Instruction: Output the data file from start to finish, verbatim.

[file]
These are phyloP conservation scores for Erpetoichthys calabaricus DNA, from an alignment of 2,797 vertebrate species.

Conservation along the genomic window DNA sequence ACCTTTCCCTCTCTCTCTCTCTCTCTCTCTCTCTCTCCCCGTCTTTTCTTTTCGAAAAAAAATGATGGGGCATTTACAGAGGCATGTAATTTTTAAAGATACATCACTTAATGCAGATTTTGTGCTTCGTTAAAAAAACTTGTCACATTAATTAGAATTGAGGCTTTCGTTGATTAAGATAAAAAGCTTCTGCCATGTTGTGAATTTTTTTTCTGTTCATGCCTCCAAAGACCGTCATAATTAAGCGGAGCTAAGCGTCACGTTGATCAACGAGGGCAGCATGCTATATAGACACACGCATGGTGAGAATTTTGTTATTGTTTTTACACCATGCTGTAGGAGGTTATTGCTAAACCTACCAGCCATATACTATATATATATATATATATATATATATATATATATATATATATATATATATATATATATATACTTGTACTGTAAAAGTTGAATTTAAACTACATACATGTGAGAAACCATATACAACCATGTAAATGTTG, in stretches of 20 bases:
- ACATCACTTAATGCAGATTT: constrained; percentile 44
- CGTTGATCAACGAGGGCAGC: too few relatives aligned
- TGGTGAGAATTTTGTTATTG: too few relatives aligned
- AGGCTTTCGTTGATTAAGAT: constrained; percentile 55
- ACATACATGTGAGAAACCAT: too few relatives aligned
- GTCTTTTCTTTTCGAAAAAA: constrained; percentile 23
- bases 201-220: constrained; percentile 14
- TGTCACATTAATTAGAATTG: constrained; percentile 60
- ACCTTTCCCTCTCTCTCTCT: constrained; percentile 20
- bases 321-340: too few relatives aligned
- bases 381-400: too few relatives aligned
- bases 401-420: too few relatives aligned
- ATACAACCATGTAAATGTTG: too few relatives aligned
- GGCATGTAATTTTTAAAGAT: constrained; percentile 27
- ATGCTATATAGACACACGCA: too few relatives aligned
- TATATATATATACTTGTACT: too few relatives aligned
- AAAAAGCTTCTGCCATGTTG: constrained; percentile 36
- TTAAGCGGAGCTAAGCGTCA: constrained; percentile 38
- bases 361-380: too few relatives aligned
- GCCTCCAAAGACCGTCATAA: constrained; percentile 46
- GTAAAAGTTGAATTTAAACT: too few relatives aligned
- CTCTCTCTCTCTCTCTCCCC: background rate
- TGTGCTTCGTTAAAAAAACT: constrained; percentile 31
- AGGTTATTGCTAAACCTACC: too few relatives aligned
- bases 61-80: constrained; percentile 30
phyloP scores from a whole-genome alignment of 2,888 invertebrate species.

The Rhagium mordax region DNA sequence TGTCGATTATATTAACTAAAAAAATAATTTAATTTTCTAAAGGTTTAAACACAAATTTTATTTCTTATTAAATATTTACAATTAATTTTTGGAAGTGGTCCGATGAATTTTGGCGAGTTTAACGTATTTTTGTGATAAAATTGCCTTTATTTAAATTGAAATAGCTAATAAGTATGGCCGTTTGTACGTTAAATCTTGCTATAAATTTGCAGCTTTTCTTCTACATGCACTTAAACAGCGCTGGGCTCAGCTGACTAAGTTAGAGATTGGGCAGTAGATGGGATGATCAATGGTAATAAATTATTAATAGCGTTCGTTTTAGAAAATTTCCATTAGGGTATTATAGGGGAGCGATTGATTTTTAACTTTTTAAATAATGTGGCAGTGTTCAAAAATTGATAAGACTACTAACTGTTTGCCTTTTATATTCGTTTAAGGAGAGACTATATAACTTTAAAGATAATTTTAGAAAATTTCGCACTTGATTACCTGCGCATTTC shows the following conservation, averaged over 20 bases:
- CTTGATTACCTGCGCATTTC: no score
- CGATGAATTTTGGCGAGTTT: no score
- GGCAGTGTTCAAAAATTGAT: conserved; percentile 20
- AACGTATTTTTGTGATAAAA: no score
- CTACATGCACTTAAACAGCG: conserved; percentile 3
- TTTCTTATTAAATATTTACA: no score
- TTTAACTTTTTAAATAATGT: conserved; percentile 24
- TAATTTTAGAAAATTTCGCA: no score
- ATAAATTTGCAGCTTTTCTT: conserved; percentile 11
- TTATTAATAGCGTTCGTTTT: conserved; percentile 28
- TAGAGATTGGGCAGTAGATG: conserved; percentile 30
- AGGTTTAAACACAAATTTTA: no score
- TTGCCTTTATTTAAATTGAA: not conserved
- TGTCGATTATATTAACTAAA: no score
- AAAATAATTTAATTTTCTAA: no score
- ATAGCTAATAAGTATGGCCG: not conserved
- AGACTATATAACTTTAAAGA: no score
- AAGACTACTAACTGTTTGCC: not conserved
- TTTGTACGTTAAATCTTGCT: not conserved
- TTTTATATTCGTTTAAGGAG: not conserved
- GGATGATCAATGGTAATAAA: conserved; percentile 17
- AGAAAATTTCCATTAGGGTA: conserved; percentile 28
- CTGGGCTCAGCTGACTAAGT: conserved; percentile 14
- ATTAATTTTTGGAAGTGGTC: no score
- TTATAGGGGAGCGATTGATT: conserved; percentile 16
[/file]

These are phyloP conservation scores for Erpetoichthys calabaricus DNA, from an alignment of 2,797 vertebrate species.

Conservation along the genomic window DNA sequence ACCTTTCCCTCTCTCTCTCTCTCTCTCTCTCTCTCTCCCCGTCTTTTCTTTTCGAAAAAAAATGATGGGGCATTTACAGAGGCATGTAATTTTTAAAGATACATCACTTAATGCAGATTTTGTGCTTCGTTAAAAAAACTTGTCACATTAATTAGAATTGAGGCTTTCGTTGATTAAGATAAAAAGCTTCTGCCATGTTGTGAATTTTTTTTCTGTTCATGCCTCCAAAGACCGTCATAATTAAGCGGAGCTAAGCGTCACGTTGATCAACGAGGGCAGCATGCTATATAGACACACGCATGGTGAGAATTTTGTTATTGTTTTTACACCATGCTGTAGGAGGTTATTGCTAAACCTACCAGCCATATACTATATATATATATATATATATATATATATATATATATATATATATATATATATATATATATACTTGTACTGTAAAAGTTGAATTTAAACTACATACATGTGAGAAACCATATACAACCATGTAAATGTTG, in stretches of 20 bases:
- ACATCACTTAATGCAGATTT: constrained; percentile 44
- CGTTGATCAACGAGGGCAGC: too few relatives aligned
- TGGTGAGAATTTTGTTATTG: too few relatives aligned
- AGGCTTTCGTTGATTAAGAT: constrained; percentile 55
- ACATACATGTGAGAAACCAT: too few relatives aligned
- GTCTTTTCTTTTCGAAAAAA: constrained; percentile 23
- bases 201-220: constrained; percentile 14
- TGTCACATTAATTAGAATTG: constrained; percentile 60
- ACCTTTCCCTCTCTCTCTCT: constrained; percentile 20
- bases 321-340: too few relatives aligned
- bases 381-400: too few relatives aligned
- bases 401-420: too few relatives aligned
- ATACAACCATGTAAATGTTG: too few relatives aligned
- GGCATGTAATTTTTAAAGAT: constrained; percentile 27
- ATGCTATATAGACACACGCA: too few relatives aligned
- TATATATATATACTTGTACT: too few relatives aligned
- AAAAAGCTTCTGCCATGTTG: constrained; percentile 36
- TTAAGCGGAGCTAAGCGTCA: constrained; percentile 38
- bases 361-380: too few relatives aligned
- GCCTCCAAAGACCGTCATAA: constrained; percentile 46
- GTAAAAGTTGAATTTAAACT: too few relatives aligned
- CTCTCTCTCTCTCTCTCCCC: background rate
- TGTGCTTCGTTAAAAAAACT: constrained; percentile 31
- AGGTTATTGCTAAACCTACC: too few relatives aligned
- bases 61-80: constrained; percentile 30
phyloP scores from a whole-genome alignment of 2,888 invertebrate species.

The Rhagium mordax region DNA sequence TGTCGATTATATTAACTAAAAAAATAATTTAATTTTCTAAAGGTTTAAACACAAATTTTATTTCTTATTAAATATTTACAATTAATTTTTGGAAGTGGTCCGATGAATTTTGGCGAGTTTAACGTATTTTTGTGATAAAATTGCCTTTATTTAAATTGAAATAGCTAATAAGTATGGCCGTTTGTACGTTAAATCTTGCTATAAATTTGCAGCTTTTCTTCTACATGCACTTAAACAGCGCTGGGCTCAGCTGACTAAGTTAGAGATTGGGCAGTAGATGGGATGATCAATGGTAATAAATTATTAATAGCGTTCGTTTTAGAAAATTTCCATTAGGGTATTATAGGGGAGCGATTGATTTTTAACTTTTTAAATAATGTGGCAGTGTTCAAAAATTGATAAGACTACTAACTGTTTGCCTTTTATATTCGTTTAAGGAGAGACTATATAACTTTAAAGATAATTTTAGAAAATTTCGCACTTGATTACCTGCGCATTTC shows the following conservation, averaged over 20 bases:
- CTTGATTACCTGCGCATTTC: no score
- CGATGAATTTTGGCGAGTTT: no score
- GGCAGTGTTCAAAAATTGAT: conserved; percentile 20
- AACGTATTTTTGTGATAAAA: no score
- CTACATGCACTTAAACAGCG: conserved; percentile 3
- TTTCTTATTAAATATTTACA: no score
- TTTAACTTTTTAAATAATGT: conserved; percentile 24
- TAATTTTAGAAAATTTCGCA: no score
- ATAAATTTGCAGCTTTTCTT: conserved; percentile 11
- TTATTAATAGCGTTCGTTTT: conserved; percentile 28
- TAGAGATTGGGCAGTAGATG: conserved; percentile 30
- AGGTTTAAACACAAATTTTA: no score
- TTGCCTTTATTTAAATTGAA: not conserved
- TGTCGATTATATTAACTAAA: no score
- AAAATAATTTAATTTTCTAA: no score
- ATAGCTAATAAGTATGGCCG: not conserved
- AGACTATATAACTTTAAAGA: no score
- AAGACTACTAACTGTTTGCC: not conserved
- TTTGTACGTTAAATCTTGCT: not conserved
- TTTTATATTCGTTTAAGGAG: not conserved
- GGATGATCAATGGTAATAAA: conserved; percentile 17
- AGAAAATTTCCATTAGGGTA: conserved; percentile 28
- CTGGGCTCAGCTGACTAAGT: conserved; percentile 14
- ATTAATTTTTGGAAGTGGTC: no score
- TTATAGGGGAGCGATTGATT: conserved; percentile 16